What to Know About Painter’s Tape
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Masking off a room properly is the key to achieving razor-sharp lines and avoiding messy cleanup. Here's how to use painter's tape like a pro.
In 1925, 3M scientist Richard Drew invented masking tape. Almost 65 years later, the company made history again when it discovered the formula for ScotchBlue painter’s tape. Credited with revolutionizing the residential and commercial painting industry, painter’s tape can be found almost everywhere, from home improvement centers to paint stores and supermarkets.
What is Painter’s Tape?
Painter’s tape is a light-adhesive masking tape used to cover surfaces you don’t want to be painted. Perfect on smooth surfaces such as newly-painted woodwork, it protects trim, baseboards, moldings, casings and windows from drips and overpainting.
Here are some good reasons to use painter’s tape instead of traditional masking tape:
- No sticky residue when removed;
- Lifts cleanly without peeling;
- No paint bleed;
- Easy to tear.
Pro Tip: Don’t forget to tape around doorknobs, sconces, thermostats, etc.
Why Is Painter’s Tape Blue?
Like Wiffle Ball Bat Yellow and UPS Brown, 3M trademarked the medium blue of ScotchBlue Painter’s Tape to set it apart from its competitors. Today, painter’s tape is available in a rainbow of colors, including green, pink, orange, yellow, black, white and paper bag brown.
Types of Painter’s Tape
Painter’s tape is available from variety brands in different formulas, thicknesses and widths.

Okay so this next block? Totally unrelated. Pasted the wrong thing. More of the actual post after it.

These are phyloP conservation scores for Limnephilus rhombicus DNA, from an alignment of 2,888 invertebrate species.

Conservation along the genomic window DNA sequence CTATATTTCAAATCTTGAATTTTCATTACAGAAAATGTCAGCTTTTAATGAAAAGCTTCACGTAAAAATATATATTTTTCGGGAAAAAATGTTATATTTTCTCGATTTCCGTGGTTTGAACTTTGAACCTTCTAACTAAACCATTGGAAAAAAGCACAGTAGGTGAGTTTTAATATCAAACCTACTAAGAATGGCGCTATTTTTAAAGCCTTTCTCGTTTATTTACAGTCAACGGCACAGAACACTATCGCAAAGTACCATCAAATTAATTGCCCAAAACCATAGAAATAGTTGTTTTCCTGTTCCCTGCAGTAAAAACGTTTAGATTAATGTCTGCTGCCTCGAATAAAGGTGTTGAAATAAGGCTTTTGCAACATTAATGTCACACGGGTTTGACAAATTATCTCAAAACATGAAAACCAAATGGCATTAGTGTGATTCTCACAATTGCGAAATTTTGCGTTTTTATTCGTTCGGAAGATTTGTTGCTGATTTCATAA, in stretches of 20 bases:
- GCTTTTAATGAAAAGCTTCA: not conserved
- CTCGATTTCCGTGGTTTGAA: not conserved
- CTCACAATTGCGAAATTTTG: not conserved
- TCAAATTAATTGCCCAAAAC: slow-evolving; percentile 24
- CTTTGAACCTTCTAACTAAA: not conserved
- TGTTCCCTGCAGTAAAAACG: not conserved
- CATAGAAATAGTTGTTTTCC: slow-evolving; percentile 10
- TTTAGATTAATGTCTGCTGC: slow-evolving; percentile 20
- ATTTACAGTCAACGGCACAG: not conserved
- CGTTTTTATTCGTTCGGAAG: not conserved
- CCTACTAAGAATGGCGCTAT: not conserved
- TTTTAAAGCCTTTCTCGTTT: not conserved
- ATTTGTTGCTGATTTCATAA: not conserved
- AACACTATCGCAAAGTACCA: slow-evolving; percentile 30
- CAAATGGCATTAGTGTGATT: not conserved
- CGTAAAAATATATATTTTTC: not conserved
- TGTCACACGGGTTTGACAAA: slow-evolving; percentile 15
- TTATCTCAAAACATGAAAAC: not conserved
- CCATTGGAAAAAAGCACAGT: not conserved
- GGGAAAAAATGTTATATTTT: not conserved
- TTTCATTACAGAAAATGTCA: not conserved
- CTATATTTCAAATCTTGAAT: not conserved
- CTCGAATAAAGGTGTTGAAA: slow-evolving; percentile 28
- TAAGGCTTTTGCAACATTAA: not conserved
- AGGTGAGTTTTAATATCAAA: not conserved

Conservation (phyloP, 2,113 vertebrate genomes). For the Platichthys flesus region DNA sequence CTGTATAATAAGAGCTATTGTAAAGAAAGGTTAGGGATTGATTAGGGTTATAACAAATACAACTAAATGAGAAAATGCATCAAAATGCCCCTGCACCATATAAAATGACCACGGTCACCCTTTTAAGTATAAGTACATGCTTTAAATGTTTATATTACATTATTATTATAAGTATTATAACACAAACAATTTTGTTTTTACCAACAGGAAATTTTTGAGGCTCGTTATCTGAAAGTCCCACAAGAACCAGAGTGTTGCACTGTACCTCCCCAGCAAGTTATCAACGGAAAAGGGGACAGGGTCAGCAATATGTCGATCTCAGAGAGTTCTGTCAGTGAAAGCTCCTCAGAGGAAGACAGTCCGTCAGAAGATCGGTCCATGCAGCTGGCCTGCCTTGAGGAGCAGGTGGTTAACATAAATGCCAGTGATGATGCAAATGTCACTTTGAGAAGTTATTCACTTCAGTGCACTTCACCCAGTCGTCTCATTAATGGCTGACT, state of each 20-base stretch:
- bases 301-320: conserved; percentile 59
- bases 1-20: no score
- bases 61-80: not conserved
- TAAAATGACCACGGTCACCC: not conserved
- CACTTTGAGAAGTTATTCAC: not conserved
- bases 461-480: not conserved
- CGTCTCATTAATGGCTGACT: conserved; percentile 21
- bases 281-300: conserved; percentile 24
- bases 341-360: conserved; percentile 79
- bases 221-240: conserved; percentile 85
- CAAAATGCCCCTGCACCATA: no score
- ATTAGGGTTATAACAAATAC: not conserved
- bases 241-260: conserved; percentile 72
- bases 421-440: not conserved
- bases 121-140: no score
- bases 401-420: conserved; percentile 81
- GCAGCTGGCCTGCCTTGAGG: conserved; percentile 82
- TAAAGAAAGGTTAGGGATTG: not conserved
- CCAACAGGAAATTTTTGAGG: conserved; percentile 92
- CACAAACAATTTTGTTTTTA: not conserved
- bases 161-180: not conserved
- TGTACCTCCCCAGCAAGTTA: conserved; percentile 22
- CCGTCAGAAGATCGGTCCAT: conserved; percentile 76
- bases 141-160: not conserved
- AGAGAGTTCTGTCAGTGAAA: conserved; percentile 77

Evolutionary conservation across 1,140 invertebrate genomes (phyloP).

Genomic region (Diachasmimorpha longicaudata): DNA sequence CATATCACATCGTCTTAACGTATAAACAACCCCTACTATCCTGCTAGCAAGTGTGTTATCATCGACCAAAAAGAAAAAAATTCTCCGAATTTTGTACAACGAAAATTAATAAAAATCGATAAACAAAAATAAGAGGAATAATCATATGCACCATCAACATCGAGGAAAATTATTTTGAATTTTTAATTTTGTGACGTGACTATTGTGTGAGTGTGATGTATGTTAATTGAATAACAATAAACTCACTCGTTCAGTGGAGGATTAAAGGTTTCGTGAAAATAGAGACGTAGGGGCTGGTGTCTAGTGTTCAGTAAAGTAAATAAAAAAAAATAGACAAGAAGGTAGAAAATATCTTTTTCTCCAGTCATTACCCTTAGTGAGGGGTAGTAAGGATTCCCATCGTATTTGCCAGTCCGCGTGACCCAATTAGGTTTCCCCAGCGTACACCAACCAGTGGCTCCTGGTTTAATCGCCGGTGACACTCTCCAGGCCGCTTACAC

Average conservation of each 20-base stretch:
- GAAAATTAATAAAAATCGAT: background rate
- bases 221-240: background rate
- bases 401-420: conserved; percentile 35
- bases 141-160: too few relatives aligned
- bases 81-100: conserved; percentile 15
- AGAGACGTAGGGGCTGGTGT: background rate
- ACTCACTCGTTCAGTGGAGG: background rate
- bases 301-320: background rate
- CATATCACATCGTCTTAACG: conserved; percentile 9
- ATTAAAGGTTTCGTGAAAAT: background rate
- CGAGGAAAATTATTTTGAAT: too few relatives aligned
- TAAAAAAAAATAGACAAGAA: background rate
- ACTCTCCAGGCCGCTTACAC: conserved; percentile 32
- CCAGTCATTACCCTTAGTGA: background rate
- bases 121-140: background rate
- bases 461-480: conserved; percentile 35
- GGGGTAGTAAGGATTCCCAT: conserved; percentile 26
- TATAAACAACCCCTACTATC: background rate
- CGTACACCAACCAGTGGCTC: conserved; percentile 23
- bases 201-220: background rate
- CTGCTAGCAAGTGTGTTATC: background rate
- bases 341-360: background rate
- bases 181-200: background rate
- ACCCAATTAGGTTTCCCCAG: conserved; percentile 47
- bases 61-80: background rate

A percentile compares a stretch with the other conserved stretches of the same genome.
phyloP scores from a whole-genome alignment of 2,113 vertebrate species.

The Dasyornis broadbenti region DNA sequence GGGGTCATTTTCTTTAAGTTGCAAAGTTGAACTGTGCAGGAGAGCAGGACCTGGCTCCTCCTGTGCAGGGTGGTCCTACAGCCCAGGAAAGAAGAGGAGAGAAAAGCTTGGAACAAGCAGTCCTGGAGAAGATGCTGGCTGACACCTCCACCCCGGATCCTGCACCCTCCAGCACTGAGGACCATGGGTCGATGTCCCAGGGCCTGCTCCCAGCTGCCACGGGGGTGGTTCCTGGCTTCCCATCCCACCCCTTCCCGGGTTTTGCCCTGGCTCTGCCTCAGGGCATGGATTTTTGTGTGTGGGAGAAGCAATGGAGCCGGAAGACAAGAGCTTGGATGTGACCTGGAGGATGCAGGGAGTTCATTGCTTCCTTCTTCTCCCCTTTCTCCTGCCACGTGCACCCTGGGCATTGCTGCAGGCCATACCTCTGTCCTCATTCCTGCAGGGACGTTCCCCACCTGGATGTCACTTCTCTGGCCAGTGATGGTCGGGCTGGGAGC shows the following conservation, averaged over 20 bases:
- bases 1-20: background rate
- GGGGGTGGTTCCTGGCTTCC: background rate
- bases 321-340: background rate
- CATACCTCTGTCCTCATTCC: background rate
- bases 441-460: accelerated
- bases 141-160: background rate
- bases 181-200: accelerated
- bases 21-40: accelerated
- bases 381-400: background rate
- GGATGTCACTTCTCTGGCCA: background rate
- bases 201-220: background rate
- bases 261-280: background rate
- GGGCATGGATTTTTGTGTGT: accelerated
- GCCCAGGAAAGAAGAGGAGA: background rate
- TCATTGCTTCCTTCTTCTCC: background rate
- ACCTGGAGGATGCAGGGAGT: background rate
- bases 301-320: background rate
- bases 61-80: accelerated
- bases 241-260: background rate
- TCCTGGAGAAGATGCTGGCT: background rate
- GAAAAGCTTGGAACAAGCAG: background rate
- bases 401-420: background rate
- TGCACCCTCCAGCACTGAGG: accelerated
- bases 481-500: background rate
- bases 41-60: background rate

For general masking, use 3M’s ScotchBlue No. 2090. It comes in five widths and there is a version for delicate surfaces. Scotch Rough Surface Tape is extra sticky to adhere to stucco and brick, while FrogTape Multi-Surface with patented PaintBlock technology creates a micro-barrier to prevent bleeding.
How to Use Painter’s Tape
First, wipe away dirt and dust from trim so the tape will stick properly. To apply painter’s tape by hand, attach a little tape to the surface and roll out the tape about six inches. Keep the tape close to the wall, pressing down on the edges to get a good seal.
Another way to affix painter’s tape is by using a smooth-glide applicator, such as this one made by ScotchBlue. It’s easy to grip and applies the tape in one continuous strip, saving time and hand fatigue.
Once the tape is applied, drag a flexible putty knife back over the entire length to ensure there are no gaps between the tape and the surface. Repeat the process (including the putty knife) until everything is masked off, and then start painting! When you’re done, it’s best to remove the tape while the paint is still wet. If allowed to set, some paint from the wall may come off along with the tape.
Pro Tip: Remember to remove the tape at a 45 degree angle, pulling gently and slowly to avoid peeling. For best results, don’t leave painter’s tape in place for more than two days or it can become hard to remove!
Painter’s Tape: Unique Uses and Ideas
Painter’s tape is a DIY gold mine. Want to achieve the look of wallpaper without the expense and commitment? Use painter’s tape to design stripes, diamonds or a cute gingham pattern on the wall. This versatile tape has usages that extend way beyond paint — child-proofing electrical outlets, labeling leftover containers, closing up potato chip bags and making an indoor hopscotch court on a rainy day.